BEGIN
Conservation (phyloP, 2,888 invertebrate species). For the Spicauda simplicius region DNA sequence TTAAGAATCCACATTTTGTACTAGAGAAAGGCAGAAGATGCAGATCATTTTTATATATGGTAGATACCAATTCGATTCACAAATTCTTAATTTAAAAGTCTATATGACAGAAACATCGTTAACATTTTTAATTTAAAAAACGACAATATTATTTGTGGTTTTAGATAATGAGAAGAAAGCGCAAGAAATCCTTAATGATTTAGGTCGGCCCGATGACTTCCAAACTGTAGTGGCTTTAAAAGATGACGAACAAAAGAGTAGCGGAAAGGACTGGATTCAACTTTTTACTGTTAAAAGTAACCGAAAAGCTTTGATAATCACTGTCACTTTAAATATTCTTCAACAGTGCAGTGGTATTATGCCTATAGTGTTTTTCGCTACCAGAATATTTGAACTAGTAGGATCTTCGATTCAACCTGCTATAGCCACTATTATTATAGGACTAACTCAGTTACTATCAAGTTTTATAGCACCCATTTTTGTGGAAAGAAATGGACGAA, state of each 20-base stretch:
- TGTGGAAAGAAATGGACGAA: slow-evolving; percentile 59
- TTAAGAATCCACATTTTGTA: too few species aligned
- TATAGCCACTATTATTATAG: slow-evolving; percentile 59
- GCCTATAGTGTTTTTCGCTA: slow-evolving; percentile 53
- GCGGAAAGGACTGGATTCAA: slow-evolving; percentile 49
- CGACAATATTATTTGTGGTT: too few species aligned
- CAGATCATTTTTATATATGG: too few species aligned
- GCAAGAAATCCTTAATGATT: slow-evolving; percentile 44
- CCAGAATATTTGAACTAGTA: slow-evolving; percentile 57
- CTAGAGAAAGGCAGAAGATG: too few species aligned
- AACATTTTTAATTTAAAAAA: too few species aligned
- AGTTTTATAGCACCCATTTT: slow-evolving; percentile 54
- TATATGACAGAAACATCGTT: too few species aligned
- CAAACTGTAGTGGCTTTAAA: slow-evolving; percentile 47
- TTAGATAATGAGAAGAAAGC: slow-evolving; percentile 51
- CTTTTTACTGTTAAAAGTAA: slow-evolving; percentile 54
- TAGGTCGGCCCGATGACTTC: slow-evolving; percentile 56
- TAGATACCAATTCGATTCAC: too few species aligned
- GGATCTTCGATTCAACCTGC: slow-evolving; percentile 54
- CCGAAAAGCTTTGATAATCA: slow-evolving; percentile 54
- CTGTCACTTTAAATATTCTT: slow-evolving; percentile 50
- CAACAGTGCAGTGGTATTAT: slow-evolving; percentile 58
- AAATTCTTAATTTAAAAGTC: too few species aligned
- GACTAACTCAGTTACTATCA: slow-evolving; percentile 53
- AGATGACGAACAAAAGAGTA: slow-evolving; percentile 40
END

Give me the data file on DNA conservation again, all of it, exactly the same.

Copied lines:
Conservation (phyloP, 2,888 invertebrate species). For the Spicauda simplicius region DNA sequence TTAAGAATCCACATTTTGTACTAGAGAAAGGCAGAAGATGCAGATCATTTTTATATATGGTAGATACCAATTCGATTCACAAATTCTTAATTTAAAAGTCTATATGACAGAAACATCGTTAACATTTTTAATTTAAAAAACGACAATATTATTTGTGGTTTTAGATAATGAGAAGAAAGCGCAAGAAATCCTTAATGATTTAGGTCGGCCCGATGACTTCCAAACTGTAGTGGCTTTAAAAGATGACGAACAAAAGAGTAGCGGAAAGGACTGGATTCAACTTTTTACTGTTAAAAGTAACCGAAAAGCTTTGATAATCACTGTCACTTTAAATATTCTTCAACAGTGCAGTGGTATTATGCCTATAGTGTTTTTCGCTACCAGAATATTTGAACTAGTAGGATCTTCGATTCAACCTGCTATAGCCACTATTATTATAGGACTAACTCAGTTACTATCAAGTTTTATAGCACCCATTTTTGTGGAAAGAAATGGACGAA, state of each 20-base stretch:
- TGTGGAAAGAAATGGACGAA: slow-evolving; percentile 59
- TTAAGAATCCACATTTTGTA: too few species aligned
- TATAGCCACTATTATTATAG: slow-evolving; percentile 59
- GCCTATAGTGTTTTTCGCTA: slow-evolving; percentile 53
- GCGGAAAGGACTGGATTCAA: slow-evolving; percentile 49
- CGACAATATTATTTGTGGTT: too few species aligned
- CAGATCATTTTTATATATGG: too few species aligned
- GCAAGAAATCCTTAATGATT: slow-evolving; percentile 44
- CCAGAATATTTGAACTAGTA: slow-evolving; percentile 57
- CTAGAGAAAGGCAGAAGATG: too few species aligned
- AACATTTTTAATTTAAAAAA: too few species aligned
- AGTTTTATAGCACCCATTTT: slow-evolving; percentile 54
- TATATGACAGAAACATCGTT: too few species aligned
- CAAACTGTAGTGGCTTTAAA: slow-evolving; percentile 47
- TTAGATAATGAGAAGAAAGC: slow-evolving; percentile 51
- CTTTTTACTGTTAAAAGTAA: slow-evolving; percentile 54
- TAGGTCGGCCCGATGACTTC: slow-evolving; percentile 56
- TAGATACCAATTCGATTCAC: too few species aligned
- GGATCTTCGATTCAACCTGC: slow-evolving; percentile 54
- CCGAAAAGCTTTGATAATCA: slow-evolving; percentile 54
- CTGTCACTTTAAATATTCTT: slow-evolving; percentile 50
- CAACAGTGCAGTGGTATTAT: slow-evolving; percentile 58
- AAATTCTTAATTTAAAAGTC: too few species aligned
- GACTAACTCAGTTACTATCA: slow-evolving; percentile 53
- AGATGACGAACAAAAGAGTA: slow-evolving; percentile 40